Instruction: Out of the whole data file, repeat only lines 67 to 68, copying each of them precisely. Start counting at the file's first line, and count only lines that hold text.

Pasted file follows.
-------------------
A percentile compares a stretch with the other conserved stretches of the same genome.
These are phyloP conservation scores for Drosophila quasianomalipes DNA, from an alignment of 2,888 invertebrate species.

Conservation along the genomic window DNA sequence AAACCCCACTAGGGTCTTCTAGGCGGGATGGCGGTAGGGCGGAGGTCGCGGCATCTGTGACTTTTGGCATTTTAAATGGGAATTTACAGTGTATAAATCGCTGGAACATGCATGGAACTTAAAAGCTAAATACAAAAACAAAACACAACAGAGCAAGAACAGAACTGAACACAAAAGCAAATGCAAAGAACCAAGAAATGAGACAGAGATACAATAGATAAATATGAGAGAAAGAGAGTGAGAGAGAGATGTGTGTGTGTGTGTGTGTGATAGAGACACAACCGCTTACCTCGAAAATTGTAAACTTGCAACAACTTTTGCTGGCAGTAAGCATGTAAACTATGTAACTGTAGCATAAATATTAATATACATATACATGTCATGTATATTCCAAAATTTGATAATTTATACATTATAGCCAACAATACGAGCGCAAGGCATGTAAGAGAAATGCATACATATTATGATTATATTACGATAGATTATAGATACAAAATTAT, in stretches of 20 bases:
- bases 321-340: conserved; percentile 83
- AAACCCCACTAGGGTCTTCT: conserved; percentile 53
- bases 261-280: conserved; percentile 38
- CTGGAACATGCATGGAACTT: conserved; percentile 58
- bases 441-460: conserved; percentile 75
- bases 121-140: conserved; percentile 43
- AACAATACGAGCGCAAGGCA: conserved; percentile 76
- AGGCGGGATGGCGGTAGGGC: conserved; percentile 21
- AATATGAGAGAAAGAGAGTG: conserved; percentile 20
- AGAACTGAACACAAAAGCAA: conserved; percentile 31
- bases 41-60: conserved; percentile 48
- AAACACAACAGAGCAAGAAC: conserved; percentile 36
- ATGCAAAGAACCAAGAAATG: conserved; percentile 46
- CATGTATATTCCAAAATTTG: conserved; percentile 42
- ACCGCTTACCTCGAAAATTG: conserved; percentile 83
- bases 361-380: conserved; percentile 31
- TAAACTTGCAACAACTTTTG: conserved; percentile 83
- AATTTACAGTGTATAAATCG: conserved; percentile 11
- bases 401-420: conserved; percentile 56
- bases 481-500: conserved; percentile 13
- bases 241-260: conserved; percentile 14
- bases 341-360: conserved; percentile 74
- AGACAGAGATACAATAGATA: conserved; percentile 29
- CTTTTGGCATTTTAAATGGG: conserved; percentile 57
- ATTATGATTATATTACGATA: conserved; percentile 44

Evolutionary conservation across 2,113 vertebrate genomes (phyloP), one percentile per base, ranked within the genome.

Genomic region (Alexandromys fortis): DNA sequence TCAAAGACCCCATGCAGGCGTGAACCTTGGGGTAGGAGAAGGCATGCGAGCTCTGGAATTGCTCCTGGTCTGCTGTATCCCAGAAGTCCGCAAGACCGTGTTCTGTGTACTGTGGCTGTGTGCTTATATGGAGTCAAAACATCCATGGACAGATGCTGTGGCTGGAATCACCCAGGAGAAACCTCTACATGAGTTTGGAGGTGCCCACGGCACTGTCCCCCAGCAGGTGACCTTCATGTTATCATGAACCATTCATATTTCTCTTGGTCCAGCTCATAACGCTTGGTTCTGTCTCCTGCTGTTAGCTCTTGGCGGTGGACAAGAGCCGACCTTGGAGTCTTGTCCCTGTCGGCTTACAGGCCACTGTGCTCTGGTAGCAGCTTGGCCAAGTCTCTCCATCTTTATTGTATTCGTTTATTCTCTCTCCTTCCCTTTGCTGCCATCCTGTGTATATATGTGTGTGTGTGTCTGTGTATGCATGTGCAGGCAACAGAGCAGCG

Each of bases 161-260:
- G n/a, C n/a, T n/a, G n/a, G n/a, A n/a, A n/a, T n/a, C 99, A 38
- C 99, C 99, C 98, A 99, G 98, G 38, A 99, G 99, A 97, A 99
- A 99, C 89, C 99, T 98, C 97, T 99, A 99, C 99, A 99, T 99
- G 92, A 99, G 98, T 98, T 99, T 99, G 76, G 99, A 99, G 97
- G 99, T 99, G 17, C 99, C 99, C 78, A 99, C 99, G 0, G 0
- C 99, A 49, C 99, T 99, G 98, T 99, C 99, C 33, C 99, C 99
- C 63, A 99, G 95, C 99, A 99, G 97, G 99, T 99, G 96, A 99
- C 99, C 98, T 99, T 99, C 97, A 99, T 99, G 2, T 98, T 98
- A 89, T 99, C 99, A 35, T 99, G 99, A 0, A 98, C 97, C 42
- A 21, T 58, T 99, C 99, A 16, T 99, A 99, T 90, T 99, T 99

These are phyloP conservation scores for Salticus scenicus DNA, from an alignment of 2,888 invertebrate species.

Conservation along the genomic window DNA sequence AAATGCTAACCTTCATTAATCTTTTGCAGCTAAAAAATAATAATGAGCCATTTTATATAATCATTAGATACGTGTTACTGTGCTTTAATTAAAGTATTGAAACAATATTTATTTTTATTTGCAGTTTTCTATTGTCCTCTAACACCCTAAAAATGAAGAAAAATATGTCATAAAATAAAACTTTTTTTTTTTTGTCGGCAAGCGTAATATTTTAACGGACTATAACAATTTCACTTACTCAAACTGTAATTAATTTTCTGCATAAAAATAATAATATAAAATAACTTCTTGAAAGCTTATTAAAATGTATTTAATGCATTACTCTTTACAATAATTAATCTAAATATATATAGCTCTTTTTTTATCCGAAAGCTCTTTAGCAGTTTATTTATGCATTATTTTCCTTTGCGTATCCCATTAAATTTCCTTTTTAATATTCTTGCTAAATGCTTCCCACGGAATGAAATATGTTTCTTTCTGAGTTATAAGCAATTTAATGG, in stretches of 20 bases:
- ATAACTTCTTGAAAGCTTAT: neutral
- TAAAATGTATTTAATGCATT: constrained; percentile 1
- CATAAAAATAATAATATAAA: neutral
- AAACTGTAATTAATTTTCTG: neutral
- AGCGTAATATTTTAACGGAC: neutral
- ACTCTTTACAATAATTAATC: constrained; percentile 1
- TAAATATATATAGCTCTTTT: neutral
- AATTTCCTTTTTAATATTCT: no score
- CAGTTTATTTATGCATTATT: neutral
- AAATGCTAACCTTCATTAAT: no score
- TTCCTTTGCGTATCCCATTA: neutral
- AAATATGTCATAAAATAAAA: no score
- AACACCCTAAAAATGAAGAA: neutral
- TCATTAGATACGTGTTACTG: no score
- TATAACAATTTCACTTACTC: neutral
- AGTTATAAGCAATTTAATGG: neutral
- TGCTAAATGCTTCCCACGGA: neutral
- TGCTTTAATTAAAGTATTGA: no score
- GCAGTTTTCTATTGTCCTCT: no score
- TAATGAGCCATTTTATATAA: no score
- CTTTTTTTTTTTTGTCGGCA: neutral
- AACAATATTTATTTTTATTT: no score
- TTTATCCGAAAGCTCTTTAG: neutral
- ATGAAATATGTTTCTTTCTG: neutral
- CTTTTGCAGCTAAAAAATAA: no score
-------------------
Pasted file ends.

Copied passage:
- ATGAAATATGTTTCTTTCTG: neutral
- CTTTTGCAGCTAAAAAATAA: no score